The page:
University of Minnesota Must Use Influence to Seek Global Justice
The University needs to take into account the international
fallout of relationships.
The University is proud to be a school working with international
communities. From study abroad programs to courting business with
China to enrolling hundreds of international students, the University
aims to have global reach. That positive influence should be extended
to the contracts the University signs with international corporations.
The most obvious example is Coca-Cola, which has been accused of having
union leaders murdered at its Colombian bottling plants and stealing
water from villages in India. Despite this and the growing list of
international injustices, the University continues to deal with the
Coca-Cola Company and has not brought a public demand to Coca-Cola.
The University has acted with a global mind-frame in the past. In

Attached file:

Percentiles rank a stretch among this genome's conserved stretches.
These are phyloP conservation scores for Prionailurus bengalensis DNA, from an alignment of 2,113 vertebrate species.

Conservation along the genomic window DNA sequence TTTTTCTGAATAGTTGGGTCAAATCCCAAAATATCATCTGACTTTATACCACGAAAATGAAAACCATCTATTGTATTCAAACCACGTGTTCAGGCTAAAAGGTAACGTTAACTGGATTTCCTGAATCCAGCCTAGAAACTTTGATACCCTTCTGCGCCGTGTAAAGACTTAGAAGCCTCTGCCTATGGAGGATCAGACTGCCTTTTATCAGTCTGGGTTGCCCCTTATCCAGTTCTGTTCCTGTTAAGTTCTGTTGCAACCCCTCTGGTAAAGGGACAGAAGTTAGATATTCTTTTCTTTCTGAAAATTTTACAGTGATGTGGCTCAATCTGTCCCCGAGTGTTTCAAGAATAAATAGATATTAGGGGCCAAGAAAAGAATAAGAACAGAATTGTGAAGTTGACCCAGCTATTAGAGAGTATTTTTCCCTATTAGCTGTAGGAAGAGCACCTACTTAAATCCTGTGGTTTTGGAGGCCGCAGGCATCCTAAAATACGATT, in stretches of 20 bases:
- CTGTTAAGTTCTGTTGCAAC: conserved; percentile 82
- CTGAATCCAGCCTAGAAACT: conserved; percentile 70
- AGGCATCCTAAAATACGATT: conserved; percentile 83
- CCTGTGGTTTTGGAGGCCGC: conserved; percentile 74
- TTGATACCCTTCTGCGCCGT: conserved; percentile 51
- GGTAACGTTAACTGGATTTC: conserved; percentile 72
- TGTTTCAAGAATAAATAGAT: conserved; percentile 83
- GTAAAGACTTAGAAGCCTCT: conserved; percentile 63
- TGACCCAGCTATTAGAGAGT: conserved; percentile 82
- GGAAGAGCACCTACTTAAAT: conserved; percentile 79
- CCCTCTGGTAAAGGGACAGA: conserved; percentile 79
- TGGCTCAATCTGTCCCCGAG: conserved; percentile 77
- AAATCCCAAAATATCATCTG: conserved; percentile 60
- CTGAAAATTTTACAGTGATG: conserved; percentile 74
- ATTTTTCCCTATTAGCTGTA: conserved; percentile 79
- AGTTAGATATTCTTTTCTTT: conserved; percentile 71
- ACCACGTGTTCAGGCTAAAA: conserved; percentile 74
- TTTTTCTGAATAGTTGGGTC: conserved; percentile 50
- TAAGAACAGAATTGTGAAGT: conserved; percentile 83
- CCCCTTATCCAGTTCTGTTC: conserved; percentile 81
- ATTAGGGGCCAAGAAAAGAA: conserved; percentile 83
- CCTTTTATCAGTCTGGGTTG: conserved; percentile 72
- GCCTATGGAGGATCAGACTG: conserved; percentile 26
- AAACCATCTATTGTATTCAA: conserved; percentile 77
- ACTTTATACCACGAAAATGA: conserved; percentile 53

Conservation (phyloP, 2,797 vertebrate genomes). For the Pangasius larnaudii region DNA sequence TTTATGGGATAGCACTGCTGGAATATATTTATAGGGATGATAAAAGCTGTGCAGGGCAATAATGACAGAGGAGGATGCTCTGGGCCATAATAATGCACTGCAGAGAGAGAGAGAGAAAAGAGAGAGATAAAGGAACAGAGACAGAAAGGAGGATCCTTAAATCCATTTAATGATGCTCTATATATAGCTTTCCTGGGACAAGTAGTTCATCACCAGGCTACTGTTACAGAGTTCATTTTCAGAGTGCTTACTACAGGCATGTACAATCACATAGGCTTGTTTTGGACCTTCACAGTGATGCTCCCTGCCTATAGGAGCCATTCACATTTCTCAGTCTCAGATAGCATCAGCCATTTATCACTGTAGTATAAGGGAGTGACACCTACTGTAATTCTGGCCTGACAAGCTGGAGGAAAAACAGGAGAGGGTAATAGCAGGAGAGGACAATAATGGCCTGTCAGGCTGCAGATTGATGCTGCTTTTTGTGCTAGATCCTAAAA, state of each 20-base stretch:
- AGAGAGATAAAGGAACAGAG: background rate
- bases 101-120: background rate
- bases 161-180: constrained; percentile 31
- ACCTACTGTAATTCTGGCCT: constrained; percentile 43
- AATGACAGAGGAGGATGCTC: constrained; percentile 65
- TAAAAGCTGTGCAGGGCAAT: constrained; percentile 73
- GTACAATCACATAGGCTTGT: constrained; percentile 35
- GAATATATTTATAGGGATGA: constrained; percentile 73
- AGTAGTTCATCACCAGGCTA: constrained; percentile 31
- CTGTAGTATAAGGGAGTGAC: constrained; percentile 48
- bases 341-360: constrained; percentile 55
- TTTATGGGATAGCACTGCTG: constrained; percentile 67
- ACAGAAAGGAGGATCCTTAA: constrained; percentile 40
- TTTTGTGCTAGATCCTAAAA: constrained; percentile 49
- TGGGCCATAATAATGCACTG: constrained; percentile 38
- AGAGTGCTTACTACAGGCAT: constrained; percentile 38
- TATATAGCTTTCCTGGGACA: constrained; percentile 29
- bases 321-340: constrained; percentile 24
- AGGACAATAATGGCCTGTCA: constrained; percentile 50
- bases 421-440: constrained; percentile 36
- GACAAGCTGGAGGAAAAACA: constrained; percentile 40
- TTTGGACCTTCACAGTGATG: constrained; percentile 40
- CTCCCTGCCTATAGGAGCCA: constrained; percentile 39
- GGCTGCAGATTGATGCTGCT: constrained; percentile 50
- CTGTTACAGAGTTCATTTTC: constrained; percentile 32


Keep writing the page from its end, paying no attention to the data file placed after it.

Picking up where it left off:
2000, then-President Mark Yudof signed a statement regarding sweatshop
practices and announced that the University would be joining the Worker
Rights Consortium. The University can do the same concerning deals
with other international corporations.
The University has the influence, it must use it.
In the case of Coca-Cola, the University should demand that it cease
supporting bottling operations that intimidate and murder union workers.
The University must also demand that Coca-Cola stop the theft of water
by contracted bottling plants in India.
The University has already made positive steps for fair-trade coffee;
it must make further steps elsewhere.
President Bob Bruininks would do well to follow the steps taken by
his predecessor and act to make the University a supporter of global
justice and stop supporting corporations with such documented international
human rights violations.
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